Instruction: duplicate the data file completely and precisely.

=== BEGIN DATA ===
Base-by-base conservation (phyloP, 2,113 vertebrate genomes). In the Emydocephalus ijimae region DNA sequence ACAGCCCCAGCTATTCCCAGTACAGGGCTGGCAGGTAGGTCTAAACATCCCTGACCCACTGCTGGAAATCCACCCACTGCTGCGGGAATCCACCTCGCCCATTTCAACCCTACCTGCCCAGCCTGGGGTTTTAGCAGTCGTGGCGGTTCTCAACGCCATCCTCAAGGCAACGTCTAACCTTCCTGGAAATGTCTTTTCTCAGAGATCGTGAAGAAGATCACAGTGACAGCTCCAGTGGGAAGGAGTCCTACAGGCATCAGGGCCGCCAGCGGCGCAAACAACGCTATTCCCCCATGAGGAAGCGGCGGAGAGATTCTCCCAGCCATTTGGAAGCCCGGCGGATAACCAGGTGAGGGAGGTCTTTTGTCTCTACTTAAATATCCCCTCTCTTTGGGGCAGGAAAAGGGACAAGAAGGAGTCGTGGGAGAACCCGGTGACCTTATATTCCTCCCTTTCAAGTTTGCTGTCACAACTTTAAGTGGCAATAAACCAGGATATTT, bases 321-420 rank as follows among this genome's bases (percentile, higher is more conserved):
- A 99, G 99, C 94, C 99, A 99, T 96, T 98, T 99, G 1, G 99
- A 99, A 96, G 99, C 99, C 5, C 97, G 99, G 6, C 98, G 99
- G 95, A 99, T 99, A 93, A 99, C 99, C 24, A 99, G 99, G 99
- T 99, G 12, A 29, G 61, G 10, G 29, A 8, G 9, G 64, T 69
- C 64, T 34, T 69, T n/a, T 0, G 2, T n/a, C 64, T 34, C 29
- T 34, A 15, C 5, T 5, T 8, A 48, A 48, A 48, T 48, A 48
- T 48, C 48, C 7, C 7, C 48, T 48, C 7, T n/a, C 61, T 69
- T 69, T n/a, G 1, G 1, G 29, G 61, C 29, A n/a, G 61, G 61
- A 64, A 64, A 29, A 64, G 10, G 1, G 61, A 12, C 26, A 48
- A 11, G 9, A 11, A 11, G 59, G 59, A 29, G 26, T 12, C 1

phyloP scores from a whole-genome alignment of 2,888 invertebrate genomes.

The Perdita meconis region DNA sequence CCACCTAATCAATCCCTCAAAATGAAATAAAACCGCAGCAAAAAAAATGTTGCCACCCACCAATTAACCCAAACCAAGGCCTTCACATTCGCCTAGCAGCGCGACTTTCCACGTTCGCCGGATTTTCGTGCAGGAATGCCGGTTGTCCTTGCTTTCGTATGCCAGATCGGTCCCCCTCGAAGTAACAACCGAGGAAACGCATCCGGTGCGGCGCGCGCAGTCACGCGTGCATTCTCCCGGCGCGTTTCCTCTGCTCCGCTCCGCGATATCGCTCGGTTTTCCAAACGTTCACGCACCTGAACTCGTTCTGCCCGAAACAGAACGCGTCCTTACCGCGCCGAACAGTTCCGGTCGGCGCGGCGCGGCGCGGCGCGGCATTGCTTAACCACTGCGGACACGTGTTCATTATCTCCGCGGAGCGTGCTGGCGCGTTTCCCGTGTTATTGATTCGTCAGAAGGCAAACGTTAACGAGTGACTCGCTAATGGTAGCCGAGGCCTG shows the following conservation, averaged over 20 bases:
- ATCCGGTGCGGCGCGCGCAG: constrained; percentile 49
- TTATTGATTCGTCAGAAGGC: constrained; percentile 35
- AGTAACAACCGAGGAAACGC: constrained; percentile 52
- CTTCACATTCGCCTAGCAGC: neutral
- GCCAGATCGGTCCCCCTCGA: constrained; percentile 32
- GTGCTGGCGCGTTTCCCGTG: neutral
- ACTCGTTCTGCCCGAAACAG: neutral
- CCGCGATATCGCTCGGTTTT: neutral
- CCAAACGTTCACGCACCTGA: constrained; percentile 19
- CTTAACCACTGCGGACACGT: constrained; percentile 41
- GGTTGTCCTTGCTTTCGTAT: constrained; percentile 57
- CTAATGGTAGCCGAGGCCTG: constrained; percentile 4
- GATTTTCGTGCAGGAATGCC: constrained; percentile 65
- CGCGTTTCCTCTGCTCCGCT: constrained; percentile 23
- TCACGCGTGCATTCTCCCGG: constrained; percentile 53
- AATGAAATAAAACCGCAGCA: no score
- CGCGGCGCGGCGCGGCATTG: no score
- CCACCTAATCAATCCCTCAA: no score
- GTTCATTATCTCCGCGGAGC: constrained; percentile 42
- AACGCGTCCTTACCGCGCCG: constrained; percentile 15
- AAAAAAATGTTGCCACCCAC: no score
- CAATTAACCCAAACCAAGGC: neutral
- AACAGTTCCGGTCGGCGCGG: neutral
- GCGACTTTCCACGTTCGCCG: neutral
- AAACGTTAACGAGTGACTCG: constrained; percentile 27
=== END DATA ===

Base-by-base conservation (phyloP, 2,113 vertebrate genomes). In the Emydocephalus ijimae region DNA sequence ACAGCCCCAGCTATTCCCAGTACAGGGCTGGCAGGTAGGTCTAAACATCCCTGACCCACTGCTGGAAATCCACCCACTGCTGCGGGAATCCACCTCGCCCATTTCAACCCTACCTGCCCAGCCTGGGGTTTTAGCAGTCGTGGCGGTTCTCAACGCCATCCTCAAGGCAACGTCTAACCTTCCTGGAAATGTCTTTTCTCAGAGATCGTGAAGAAGATCACAGTGACAGCTCCAGTGGGAAGGAGTCCTACAGGCATCAGGGCCGCCAGCGGCGCAAACAACGCTATTCCCCCATGAGGAAGCGGCGGAGAGATTCTCCCAGCCATTTGGAAGCCCGGCGGATAACCAGGTGAGGGAGGTCTTTTGTCTCTACTTAAATATCCCCTCTCTTTGGGGCAGGAAAAGGGACAAGAAGGAGTCGTGGGAGAACCCGGTGACCTTATATTCCTCCCTTTCAAGTTTGCTGTCACAACTTTAAGTGGCAATAAACCAGGATATTT, bases 321-420 rank as follows among this genome's bases (percentile, higher is more conserved):
- A 99, G 99, C 94, C 99, A 99, T 96, T 98, T 99, G 1, G 99
- A 99, A 96, G 99, C 99, C 5, C 97, G 99, G 6, C 98, G 99
- G 95, A 99, T 99, A 93, A 99, C 99, C 24, A 99, G 99, G 99
- T 99, G 12, A 29, G 61, G 10, G 29, A 8, G 9, G 64, T 69
- C 64, T 34, T 69, T n/a, T 0, G 2, T n/a, C 64, T 34, C 29
- T 34, A 15, C 5, T 5, T 8, A 48, A 48, A 48, T 48, A 48
- T 48, C 48, C 7, C 7, C 48, T 48, C 7, T n/a, C 61, T 69
- T 69, T n/a, G 1, G 1, G 29, G 61, C 29, A n/a, G 61, G 61
- A 64, A 64, A 29, A 64, G 10, G 1, G 61, A 12, C 26, A 48
- A 11, G 9, A 11, A 11, G 59, G 59, A 29, G 26, T 12, C 1

phyloP scores from a whole-genome alignment of 2,888 invertebrate genomes.

The Perdita meconis region DNA sequence CCACCTAATCAATCCCTCAAAATGAAATAAAACCGCAGCAAAAAAAATGTTGCCACCCACCAATTAACCCAAACCAAGGCCTTCACATTCGCCTAGCAGCGCGACTTTCCACGTTCGCCGGATTTTCGTGCAGGAATGCCGGTTGTCCTTGCTTTCGTATGCCAGATCGGTCCCCCTCGAAGTAACAACCGAGGAAACGCATCCGGTGCGGCGCGCGCAGTCACGCGTGCATTCTCCCGGCGCGTTTCCTCTGCTCCGCTCCGCGATATCGCTCGGTTTTCCAAACGTTCACGCACCTGAACTCGTTCTGCCCGAAACAGAACGCGTCCTTACCGCGCCGAACAGTTCCGGTCGGCGCGGCGCGGCGCGGCGCGGCATTGCTTAACCACTGCGGACACGTGTTCATTATCTCCGCGGAGCGTGCTGGCGCGTTTCCCGTGTTATTGATTCGTCAGAAGGCAAACGTTAACGAGTGACTCGCTAATGGTAGCCGAGGCCTG shows the following conservation, averaged over 20 bases:
- ATCCGGTGCGGCGCGCGCAG: constrained; percentile 49
- TTATTGATTCGTCAGAAGGC: constrained; percentile 35
- AGTAACAACCGAGGAAACGC: constrained; percentile 52
- CTTCACATTCGCCTAGCAGC: neutral
- GCCAGATCGGTCCCCCTCGA: constrained; percentile 32
- GTGCTGGCGCGTTTCCCGTG: neutral
- ACTCGTTCTGCCCGAAACAG: neutral
- CCGCGATATCGCTCGGTTTT: neutral
- CCAAACGTTCACGCACCTGA: constrained; percentile 19
- CTTAACCACTGCGGACACGT: constrained; percentile 41
- GGTTGTCCTTGCTTTCGTAT: constrained; percentile 57
- CTAATGGTAGCCGAGGCCTG: constrained; percentile 4
- GATTTTCGTGCAGGAATGCC: constrained; percentile 65
- CGCGTTTCCTCTGCTCCGCT: constrained; percentile 23
- TCACGCGTGCATTCTCCCGG: constrained; percentile 53
- AATGAAATAAAACCGCAGCA: no score
- CGCGGCGCGGCGCGGCATTG: no score
- CCACCTAATCAATCCCTCAA: no score
- GTTCATTATCTCCGCGGAGC: constrained; percentile 42
- AACGCGTCCTTACCGCGCCG: constrained; percentile 15
- AAAAAAATGTTGCCACCCAC: no score
- CAATTAACCCAAACCAAGGC: neutral
- AACAGTTCCGGTCGGCGCGG: neutral
- GCGACTTTCCACGTTCGCCG: neutral
- AAACGTTAACGAGTGACTCG: constrained; percentile 27